The story told in Slaying Goliath is primarily a story of the clash between the long-dominant Goliath and the emergent and energized David, a story of power and politics, of grass-roots activism, of organizing and mobilizing— and a story of recapturing a narrative. I am also taken by a parallel story that runs through the book, one that is certainly present in Ravitch’s telling, but that, given my current fixation, I’d like to highlight. It is a story about knowledge and power—knowledge about schools and children and the art and science of teaching.
As I wrote earlier, there are multiple actors and multiple motives involved in the so-called school reforms of the last few decades, but one dominant characteristic a number of them share is a reliance on ideas and language drawn from business schools, economics, and the high-tech sector: the use of standardized tests to measure learning; the application of those tests to assess teacher effectiveness through “value-added” methodology; the creation of curriculum standards with the intention of systematizing instruction as well as the development of scripts and routinized behavioral techniques to direct and improve teaching; computer-based instruction to “personalize” learning. This technocratic orientation also encourages a certain kind of systems-level thinking: what are the mechanisms, the “levers” that will yield broad systemic change? The structural or technological magic bullet.
There is value in asking the kinds of questions the critics ask— How do we know students are learning? Can we improve teacher quality? —and certainly value in taking a broad, systems-level perspective on schooling. The problem is that the solutions the technocratic orientation yield tend toward the mechanistic and simplified. As I argued in Why School?, the faith in technology can lead to a belief that complex human problems can be framed as engineering problems, their social and political messiness factored away. Hand-in-glove is an epistemological insularity, a lack of knowledge about social and cultural conditions—or worse, a willful discounting of those conditions as irrelevant. It is telling how rarely one hears any references to history or culture in the technologists’ discourse.  Also minimized is the value of on-the-ground, craft knowledge; experience in classrooms is not as valuable as abstract knowledge of organizational dynamics and technological principles and processes. A professor of management tells a class of aspiring principals that the more they know about the particulars of instruction, the less effective they’ll be, for that nitty-gritty knowledge will blur their perception of the problem and the application of universal principles of management —as fitting for a hospital or a manufacturing plant as a school.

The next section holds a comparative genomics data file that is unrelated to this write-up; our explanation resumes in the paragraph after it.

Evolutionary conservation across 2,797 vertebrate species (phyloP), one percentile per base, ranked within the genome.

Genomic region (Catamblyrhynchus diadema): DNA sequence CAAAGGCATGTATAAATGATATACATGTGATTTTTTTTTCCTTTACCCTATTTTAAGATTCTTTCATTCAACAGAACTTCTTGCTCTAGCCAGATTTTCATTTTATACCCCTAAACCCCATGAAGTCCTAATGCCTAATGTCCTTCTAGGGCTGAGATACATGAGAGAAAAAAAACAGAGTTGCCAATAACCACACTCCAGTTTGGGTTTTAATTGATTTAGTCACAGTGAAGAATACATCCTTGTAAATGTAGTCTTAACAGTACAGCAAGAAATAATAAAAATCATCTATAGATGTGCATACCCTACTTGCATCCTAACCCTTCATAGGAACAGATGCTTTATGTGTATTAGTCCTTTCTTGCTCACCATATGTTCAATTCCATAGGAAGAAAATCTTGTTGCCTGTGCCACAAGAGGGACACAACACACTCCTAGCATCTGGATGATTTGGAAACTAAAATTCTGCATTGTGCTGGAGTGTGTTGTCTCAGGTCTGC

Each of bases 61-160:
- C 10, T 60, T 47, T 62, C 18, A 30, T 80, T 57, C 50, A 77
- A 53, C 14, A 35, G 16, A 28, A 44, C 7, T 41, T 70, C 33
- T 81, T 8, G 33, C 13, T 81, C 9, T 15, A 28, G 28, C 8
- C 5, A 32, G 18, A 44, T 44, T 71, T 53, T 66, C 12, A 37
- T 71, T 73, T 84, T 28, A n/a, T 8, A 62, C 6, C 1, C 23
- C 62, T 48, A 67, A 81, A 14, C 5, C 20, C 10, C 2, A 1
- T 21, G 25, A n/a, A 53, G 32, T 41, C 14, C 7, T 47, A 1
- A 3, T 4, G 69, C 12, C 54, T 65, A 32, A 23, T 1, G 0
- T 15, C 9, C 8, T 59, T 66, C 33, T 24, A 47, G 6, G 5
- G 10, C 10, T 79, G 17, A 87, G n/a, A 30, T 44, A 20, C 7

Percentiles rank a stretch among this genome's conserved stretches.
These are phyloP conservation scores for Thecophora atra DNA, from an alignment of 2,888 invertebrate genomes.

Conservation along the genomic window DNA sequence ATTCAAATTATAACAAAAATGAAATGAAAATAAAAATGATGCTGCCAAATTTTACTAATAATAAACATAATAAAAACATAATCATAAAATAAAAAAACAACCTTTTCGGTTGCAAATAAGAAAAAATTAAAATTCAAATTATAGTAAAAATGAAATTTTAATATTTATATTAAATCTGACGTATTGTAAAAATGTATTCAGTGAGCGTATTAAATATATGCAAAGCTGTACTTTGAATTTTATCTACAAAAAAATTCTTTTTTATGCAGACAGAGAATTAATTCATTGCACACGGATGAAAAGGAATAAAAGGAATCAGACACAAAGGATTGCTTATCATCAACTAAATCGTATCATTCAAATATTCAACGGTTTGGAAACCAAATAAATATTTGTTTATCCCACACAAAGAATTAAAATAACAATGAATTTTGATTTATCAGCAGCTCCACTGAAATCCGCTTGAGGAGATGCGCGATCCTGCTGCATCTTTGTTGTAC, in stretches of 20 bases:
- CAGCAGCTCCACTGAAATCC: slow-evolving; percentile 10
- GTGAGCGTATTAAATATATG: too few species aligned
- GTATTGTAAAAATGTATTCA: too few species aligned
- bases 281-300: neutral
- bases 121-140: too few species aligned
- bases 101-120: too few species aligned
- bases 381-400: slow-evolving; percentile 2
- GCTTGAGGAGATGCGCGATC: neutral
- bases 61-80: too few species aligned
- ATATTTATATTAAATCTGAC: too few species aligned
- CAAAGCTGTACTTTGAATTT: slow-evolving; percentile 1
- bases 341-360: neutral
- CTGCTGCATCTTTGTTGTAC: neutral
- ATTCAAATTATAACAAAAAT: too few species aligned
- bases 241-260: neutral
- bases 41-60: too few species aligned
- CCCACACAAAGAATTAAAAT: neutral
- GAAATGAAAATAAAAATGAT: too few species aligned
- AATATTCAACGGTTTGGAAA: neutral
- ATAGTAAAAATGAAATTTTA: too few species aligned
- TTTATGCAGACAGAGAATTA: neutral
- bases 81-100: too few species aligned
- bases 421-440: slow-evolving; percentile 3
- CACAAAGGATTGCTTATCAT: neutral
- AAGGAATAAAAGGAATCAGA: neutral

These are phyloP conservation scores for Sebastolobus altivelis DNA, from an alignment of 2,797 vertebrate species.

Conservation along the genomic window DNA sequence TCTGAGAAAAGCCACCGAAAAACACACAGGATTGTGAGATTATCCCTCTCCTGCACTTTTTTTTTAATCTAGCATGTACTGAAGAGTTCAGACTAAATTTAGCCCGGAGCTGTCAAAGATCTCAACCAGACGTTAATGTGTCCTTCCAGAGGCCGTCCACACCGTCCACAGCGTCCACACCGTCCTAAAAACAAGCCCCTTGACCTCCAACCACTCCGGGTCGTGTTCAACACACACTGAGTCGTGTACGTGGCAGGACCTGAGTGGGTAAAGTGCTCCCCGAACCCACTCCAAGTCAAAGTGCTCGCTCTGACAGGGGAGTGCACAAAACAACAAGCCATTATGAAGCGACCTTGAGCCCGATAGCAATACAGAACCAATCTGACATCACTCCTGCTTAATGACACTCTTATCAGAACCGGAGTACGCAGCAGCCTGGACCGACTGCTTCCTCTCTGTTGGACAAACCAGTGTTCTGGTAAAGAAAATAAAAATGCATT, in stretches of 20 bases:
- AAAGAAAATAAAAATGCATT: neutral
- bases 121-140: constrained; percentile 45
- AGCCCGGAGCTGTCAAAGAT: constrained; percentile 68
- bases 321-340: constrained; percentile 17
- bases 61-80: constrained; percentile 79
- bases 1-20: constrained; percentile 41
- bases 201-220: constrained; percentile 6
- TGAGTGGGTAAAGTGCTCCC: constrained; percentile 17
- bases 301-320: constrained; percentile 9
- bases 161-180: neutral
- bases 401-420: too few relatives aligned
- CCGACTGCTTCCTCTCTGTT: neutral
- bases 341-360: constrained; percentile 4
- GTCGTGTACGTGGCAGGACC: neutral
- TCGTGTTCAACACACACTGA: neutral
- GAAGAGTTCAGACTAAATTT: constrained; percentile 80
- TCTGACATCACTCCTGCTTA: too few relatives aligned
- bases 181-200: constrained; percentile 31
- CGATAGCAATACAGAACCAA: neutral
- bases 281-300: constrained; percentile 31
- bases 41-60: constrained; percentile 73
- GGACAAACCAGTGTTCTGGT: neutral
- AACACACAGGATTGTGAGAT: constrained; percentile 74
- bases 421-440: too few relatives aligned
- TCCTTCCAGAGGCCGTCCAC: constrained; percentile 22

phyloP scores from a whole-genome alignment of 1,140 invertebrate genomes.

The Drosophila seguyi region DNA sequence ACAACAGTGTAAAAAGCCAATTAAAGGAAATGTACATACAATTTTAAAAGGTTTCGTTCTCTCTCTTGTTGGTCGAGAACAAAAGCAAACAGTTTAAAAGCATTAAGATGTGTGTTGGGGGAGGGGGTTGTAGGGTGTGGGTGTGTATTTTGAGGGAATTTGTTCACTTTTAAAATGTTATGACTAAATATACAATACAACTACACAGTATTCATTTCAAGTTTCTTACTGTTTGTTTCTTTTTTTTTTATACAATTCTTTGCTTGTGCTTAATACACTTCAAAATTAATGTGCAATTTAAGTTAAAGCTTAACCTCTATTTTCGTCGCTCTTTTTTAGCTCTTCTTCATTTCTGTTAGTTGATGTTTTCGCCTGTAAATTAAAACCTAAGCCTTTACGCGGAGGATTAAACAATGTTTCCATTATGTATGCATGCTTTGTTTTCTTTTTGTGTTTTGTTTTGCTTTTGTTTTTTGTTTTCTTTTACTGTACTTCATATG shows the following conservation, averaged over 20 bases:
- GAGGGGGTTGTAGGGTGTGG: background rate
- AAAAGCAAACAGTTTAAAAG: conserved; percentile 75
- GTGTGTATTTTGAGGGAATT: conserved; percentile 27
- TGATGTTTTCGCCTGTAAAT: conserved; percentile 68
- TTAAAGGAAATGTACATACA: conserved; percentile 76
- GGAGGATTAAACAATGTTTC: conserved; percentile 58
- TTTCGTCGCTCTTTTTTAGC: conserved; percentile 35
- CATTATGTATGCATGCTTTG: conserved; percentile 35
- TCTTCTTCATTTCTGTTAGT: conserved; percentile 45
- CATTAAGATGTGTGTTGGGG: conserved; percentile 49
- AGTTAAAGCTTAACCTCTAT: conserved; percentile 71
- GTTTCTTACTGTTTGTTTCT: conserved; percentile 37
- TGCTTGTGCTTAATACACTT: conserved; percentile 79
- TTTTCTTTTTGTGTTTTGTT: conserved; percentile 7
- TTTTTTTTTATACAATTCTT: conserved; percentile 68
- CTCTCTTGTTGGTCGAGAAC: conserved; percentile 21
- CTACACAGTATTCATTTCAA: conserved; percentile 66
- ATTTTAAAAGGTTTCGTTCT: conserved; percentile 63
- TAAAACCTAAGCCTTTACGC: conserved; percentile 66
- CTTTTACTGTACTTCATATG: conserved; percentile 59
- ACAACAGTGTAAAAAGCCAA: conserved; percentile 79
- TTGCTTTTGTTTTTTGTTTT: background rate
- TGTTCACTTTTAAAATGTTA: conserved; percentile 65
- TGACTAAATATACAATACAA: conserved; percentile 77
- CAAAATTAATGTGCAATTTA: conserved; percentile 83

To be sure, not all the characters in the Goliath camp share this narrow view and do value the knowledge gained from classroom practice. But many high-profile players regard education with technocratic disdain, do not see teaching or running a school as being that hard. Classroom knowledge is downplayed, and the field of education in general is bemoaned as bereft of talent. A 2012 article in the business magazine Forbes listed fifteen major “education disruptors,” people who the magazine’s editors selected as revolutionizing “the largest, most dysfunctional field of all.” The fifteen were an impressive lot: computer scientists and tech entrepreneurs, a college president, several charter school and online education leaders. But none of them, as best as I could determine, had any notable experience teaching in K-12 schools. Such experience didn't seem to matter to the Forbes editors as they compiled their list of luminaries who will save education by disrupting it.